Moonlight on the Peaks
The Déchirét Mountains
25 Mallaud, 592 Année de Paix
Captain Henri D’Alagin had served in the Mountain Guard for fifteen years, and he had the scars and calluses to show it. Still, this snowstorm was one of the worst he had ever been in. Fur-lined leather boots struggled to find traction against the smooth, icy ground, and he readjusted his cloak to block the wind which, like a knife, cut deep into his right cheek. Icicles dripped from his beard.
D’Alagin exhaled vigorously and watched his condensed breath blow away into the darkness. The Mountain Guard was a harsh duty, but a necessary and honorable one. D’Alagin’s father had served in it, and his father before him. Generational inheritance seemed to be a common reason for men to join the Guard. After all, there was little reason for anyone else to pursue such a career. The only thing that could bring a person to risk his life and livelihood in such a bleak and dangerous place was Ántou’s commandment.
Two hundred and seventeen, two hundred and sixteen, two hundred and fifteen. He had learned in his second year on the Guard that counting paces in a whiteout blizzard was vital, and he had gotten so good at it that he could count the footfalls in his sleep. Venturing out from camp to search for signs of the Mountain Dwellers, the count had been in the thousands. Now he was nearly home — if the small collection of tents and wagons his company had set up counted as a home. In the Guard, home had more to do with the people you were with than the place where you were.
The wind howled, snowflakes moving horizontally through the frozen air. When a step forward took him directly off the path and onto a steep, rocky slope, D’Alagin realized he was effectively blind. He reoriented himself and continued forward. One hundred and twenty, one hundred and nineteen, one hundred and eighteen.
Time passed, though how much he could not say. In the harshest storms, the lanterns of a campsite might not be visible until a person was nearly on top of them — but at only thirty steps remaining, the Dántaise captain was becoming nervous. Only once in his entire career had he gotten lost; D’Alagin prided himself on his bird-like navigation abilities. He did not aim to bring the count up to two.
Widening his eyes against the biting wind, he stared out into the gloom, struggling to make out a shape or sign of life that seemed familiar. Snowdrifts had changed the landscape since the morning. Enormous piles of thick white flakes blanketed the rough ground and formed false cliffs which loomed like monstrous, shadowy beasts over D’Alagin. The sky swirled.
Three. Two. One. D’Alagin stepped on something that crunched beneath his numb feet. Unsheathing his hand from bundles of fur and wool and fabric, he pushed his fingers beneath the snow layer and picked it up. A burnt stick, a remnant from a fire that had blazed away here only hours earlier. He was not lost. But his men were gone.
Panic rose inside his chest, hot and fierce as a sword drawn straight from the forge. But he quenched it quickly, forcing the emotion down with sheer willpower. On the mountains, rash decisions could kill. He had survived so long; he would not be lost to the elements now.
There were two possibilities as to what had happened in this place. Either, D’Alagin thought, the men had left the campsite for safer ground, or...he chose not to think about the second option. But as the captain explored the abandoned campsite, he began to lose hope. Abandoned tents, food, and weapons all suggested a disorderly departure; while snowfall had erased any traces of movement in the area, ripped fabric and supplies strewn across the ground made his stomach sink. A sense of dread began to set into his heart, and he struggled forward into knee-deep drifts despite the numbing cold that pressed against him.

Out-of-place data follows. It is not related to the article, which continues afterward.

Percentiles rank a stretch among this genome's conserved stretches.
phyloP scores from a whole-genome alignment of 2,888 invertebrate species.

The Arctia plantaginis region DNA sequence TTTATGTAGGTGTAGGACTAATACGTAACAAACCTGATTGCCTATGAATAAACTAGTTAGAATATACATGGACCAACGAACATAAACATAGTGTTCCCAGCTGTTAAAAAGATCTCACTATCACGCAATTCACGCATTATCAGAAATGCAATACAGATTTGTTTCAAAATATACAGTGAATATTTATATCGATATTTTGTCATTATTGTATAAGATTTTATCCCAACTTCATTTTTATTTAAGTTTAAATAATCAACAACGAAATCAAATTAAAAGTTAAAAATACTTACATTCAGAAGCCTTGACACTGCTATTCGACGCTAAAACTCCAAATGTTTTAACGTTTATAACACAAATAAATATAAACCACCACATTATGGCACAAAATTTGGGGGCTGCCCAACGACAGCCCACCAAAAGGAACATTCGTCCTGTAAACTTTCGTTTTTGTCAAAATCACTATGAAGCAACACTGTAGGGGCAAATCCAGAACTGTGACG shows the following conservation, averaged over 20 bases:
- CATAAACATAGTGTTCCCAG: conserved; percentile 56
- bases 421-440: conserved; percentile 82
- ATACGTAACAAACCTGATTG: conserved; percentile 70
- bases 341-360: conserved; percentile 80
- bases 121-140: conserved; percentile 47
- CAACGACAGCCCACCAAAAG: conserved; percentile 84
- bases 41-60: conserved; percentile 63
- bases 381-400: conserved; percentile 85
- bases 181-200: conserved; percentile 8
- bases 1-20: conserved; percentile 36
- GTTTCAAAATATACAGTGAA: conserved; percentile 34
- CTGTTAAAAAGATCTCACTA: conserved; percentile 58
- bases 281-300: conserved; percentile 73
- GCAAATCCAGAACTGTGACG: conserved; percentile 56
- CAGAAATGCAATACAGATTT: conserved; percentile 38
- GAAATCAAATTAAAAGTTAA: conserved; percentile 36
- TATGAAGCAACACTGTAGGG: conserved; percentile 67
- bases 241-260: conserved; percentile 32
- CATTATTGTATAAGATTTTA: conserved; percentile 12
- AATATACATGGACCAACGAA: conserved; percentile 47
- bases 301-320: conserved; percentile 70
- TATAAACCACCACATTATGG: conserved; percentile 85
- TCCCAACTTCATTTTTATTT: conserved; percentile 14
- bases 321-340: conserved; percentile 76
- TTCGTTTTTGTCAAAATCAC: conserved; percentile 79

“Coufait!” he shouted. “Mullier! Bazin!” His voice, raw and harsh, was lost in the wind. D’Alagin felt his strength begin to fail; pins and needles, like venom, ate their way up his skin. “Où est vous?” he whispered. His head spun. But he had to soldier on. For his men. Had to find them. Had to help. D'Alagin tumbled.
The world went black.
Captain Henri D’Alagin awoke to the sound of snow crunching. His limbs ached; his fingers and toes felt nothing at all. As he, with effort, raised his head and squinted against the sun, he realized that he must have crawled his way in half-lucidity to an overhang which had sheltered him from the storm. D’Alagin lay still for a few minutes, watching his breath condense in the fresh morning air, and then slowly stood.
The mountainside had been transformed. Brilliant crystals of snow stretched as far as the eye could see, though he knew that just a few leagues north, hidden behind a range of snow-capped peaks, lay the lush green plains of Martoise. Movement in the corner of his vision drew his attention — mountain goats, clambering across the desolate landscape. D’Alagin wondered vaguely what they ate during the winter, when not a shrub was in sight. He also wondered if his men had survived the storm. Probably not.
He sighed. Every Mountain Guardsman had a patrol that went awry; it was simply a part of the dangerous job. It had happened twice to D’Alagin in the past. This made three. He hoped he would never see a fourth.
A single snowflake fluttered through the air, dislodged from somewhere higher up on the mountain.
Hoisting his pack over his shoulder, the captain cast one final glance over the gleaming slopes and then, taking a deep breath, set off northward. He had a long journey ahead of him.